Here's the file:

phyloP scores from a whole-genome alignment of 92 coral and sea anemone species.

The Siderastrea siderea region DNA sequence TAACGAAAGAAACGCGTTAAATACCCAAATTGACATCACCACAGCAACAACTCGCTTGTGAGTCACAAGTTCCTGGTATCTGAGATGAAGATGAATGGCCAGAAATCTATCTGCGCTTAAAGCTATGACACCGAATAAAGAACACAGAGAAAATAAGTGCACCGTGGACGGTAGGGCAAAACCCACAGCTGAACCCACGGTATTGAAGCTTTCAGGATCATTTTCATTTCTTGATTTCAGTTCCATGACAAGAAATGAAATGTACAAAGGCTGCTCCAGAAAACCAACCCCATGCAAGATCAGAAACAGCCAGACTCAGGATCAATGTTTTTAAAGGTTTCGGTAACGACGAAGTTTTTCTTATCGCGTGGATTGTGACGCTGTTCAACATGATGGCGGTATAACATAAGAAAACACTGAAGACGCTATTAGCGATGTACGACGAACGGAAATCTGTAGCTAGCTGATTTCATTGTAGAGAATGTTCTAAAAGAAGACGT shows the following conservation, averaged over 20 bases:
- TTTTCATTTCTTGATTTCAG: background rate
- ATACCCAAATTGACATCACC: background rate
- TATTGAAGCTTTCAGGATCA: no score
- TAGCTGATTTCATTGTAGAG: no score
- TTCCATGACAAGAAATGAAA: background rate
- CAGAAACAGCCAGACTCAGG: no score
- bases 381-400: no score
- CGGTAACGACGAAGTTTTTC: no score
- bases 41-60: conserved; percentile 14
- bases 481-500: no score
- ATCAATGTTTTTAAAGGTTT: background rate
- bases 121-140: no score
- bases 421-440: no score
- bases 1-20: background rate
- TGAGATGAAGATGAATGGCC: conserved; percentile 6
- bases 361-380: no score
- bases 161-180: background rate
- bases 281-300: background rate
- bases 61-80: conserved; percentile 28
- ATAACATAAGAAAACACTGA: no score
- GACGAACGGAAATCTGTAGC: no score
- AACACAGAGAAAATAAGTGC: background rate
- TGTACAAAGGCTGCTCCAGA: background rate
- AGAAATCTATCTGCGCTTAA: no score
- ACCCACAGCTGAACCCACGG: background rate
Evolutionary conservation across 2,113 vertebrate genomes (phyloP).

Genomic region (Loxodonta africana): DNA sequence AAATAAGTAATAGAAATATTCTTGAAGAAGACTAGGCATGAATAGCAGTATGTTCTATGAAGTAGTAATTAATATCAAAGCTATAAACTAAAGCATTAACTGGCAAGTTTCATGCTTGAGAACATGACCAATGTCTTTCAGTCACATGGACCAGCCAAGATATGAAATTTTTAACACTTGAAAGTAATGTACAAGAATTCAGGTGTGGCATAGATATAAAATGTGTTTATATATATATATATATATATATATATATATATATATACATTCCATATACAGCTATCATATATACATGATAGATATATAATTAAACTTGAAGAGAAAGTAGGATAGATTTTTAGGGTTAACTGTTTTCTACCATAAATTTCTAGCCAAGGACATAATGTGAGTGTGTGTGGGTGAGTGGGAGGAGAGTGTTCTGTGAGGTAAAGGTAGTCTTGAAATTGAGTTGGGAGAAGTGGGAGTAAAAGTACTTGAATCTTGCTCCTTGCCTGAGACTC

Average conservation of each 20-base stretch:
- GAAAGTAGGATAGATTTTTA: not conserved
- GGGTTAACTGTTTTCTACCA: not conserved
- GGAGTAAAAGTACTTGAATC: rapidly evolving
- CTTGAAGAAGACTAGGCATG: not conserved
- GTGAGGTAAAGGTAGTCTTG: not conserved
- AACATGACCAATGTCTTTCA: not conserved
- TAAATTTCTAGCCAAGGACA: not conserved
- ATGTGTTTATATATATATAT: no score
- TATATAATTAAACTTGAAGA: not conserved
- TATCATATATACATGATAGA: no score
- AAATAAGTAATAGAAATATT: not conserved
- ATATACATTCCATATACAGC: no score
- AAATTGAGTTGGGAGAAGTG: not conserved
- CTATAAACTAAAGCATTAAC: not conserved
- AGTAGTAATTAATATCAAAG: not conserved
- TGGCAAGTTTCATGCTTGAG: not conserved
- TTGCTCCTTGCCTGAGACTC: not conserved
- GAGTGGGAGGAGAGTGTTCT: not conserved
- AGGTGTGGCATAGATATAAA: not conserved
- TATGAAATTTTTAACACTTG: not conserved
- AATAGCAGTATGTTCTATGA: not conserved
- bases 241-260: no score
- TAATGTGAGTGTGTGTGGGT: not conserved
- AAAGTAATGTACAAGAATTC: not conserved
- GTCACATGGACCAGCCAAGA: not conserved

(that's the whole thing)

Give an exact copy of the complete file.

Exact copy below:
phyloP scores from a whole-genome alignment of 92 coral and sea anemone species.

The Siderastrea siderea region DNA sequence TAACGAAAGAAACGCGTTAAATACCCAAATTGACATCACCACAGCAACAACTCGCTTGTGAGTCACAAGTTCCTGGTATCTGAGATGAAGATGAATGGCCAGAAATCTATCTGCGCTTAAAGCTATGACACCGAATAAAGAACACAGAGAAAATAAGTGCACCGTGGACGGTAGGGCAAAACCCACAGCTGAACCCACGGTATTGAAGCTTTCAGGATCATTTTCATTTCTTGATTTCAGTTCCATGACAAGAAATGAAATGTACAAAGGCTGCTCCAGAAAACCAACCCCATGCAAGATCAGAAACAGCCAGACTCAGGATCAATGTTTTTAAAGGTTTCGGTAACGACGAAGTTTTTCTTATCGCGTGGATTGTGACGCTGTTCAACATGATGGCGGTATAACATAAGAAAACACTGAAGACGCTATTAGCGATGTACGACGAACGGAAATCTGTAGCTAGCTGATTTCATTGTAGAGAATGTTCTAAAAGAAGACGT shows the following conservation, averaged over 20 bases:
- TTTTCATTTCTTGATTTCAG: background rate
- ATACCCAAATTGACATCACC: background rate
- TATTGAAGCTTTCAGGATCA: no score
- TAGCTGATTTCATTGTAGAG: no score
- TTCCATGACAAGAAATGAAA: background rate
- CAGAAACAGCCAGACTCAGG: no score
- bases 381-400: no score
- CGGTAACGACGAAGTTTTTC: no score
- bases 41-60: conserved; percentile 14
- bases 481-500: no score
- ATCAATGTTTTTAAAGGTTT: background rate
- bases 121-140: no score
- bases 421-440: no score
- bases 1-20: background rate
- TGAGATGAAGATGAATGGCC: conserved; percentile 6
- bases 361-380: no score
- bases 161-180: background rate
- bases 281-300: background rate
- bases 61-80: conserved; percentile 28
- ATAACATAAGAAAACACTGA: no score
- GACGAACGGAAATCTGTAGC: no score
- AACACAGAGAAAATAAGTGC: background rate
- TGTACAAAGGCTGCTCCAGA: background rate
- AGAAATCTATCTGCGCTTAA: no score
- ACCCACAGCTGAACCCACGG: background rate
Evolutionary conservation across 2,113 vertebrate genomes (phyloP).

Genomic region (Loxodonta africana): DNA sequence AAATAAGTAATAGAAATATTCTTGAAGAAGACTAGGCATGAATAGCAGTATGTTCTATGAAGTAGTAATTAATATCAAAGCTATAAACTAAAGCATTAACTGGCAAGTTTCATGCTTGAGAACATGACCAATGTCTTTCAGTCACATGGACCAGCCAAGATATGAAATTTTTAACACTTGAAAGTAATGTACAAGAATTCAGGTGTGGCATAGATATAAAATGTGTTTATATATATATATATATATATATATATATATATATATACATTCCATATACAGCTATCATATATACATGATAGATATATAATTAAACTTGAAGAGAAAGTAGGATAGATTTTTAGGGTTAACTGTTTTCTACCATAAATTTCTAGCCAAGGACATAATGTGAGTGTGTGTGGGTGAGTGGGAGGAGAGTGTTCTGTGAGGTAAAGGTAGTCTTGAAATTGAGTTGGGAGAAGTGGGAGTAAAAGTACTTGAATCTTGCTCCTTGCCTGAGACTC

Average conservation of each 20-base stretch:
- GAAAGTAGGATAGATTTTTA: not conserved
- GGGTTAACTGTTTTCTACCA: not conserved
- GGAGTAAAAGTACTTGAATC: rapidly evolving
- CTTGAAGAAGACTAGGCATG: not conserved
- GTGAGGTAAAGGTAGTCTTG: not conserved
- AACATGACCAATGTCTTTCA: not conserved
- TAAATTTCTAGCCAAGGACA: not conserved
- ATGTGTTTATATATATATAT: no score
- TATATAATTAAACTTGAAGA: not conserved
- TATCATATATACATGATAGA: no score
- AAATAAGTAATAGAAATATT: not conserved
- ATATACATTCCATATACAGC: no score
- AAATTGAGTTGGGAGAAGTG: not conserved
- CTATAAACTAAAGCATTAAC: not conserved
- AGTAGTAATTAATATCAAAG: not conserved
- TGGCAAGTTTCATGCTTGAG: not conserved
- TTGCTCCTTGCCTGAGACTC: not conserved
- GAGTGGGAGGAGAGTGTTCT: not conserved
- AGGTGTGGCATAGATATAAA: not conserved
- TATGAAATTTTTAACACTTG: not conserved
- AATAGCAGTATGTTCTATGA: not conserved
- bases 241-260: no score
- TAATGTGAGTGTGTGTGGGT: not conserved
- AAAGTAATGTACAAGAATTC: not conserved
- GTCACATGGACCAGCCAAGA: not conserved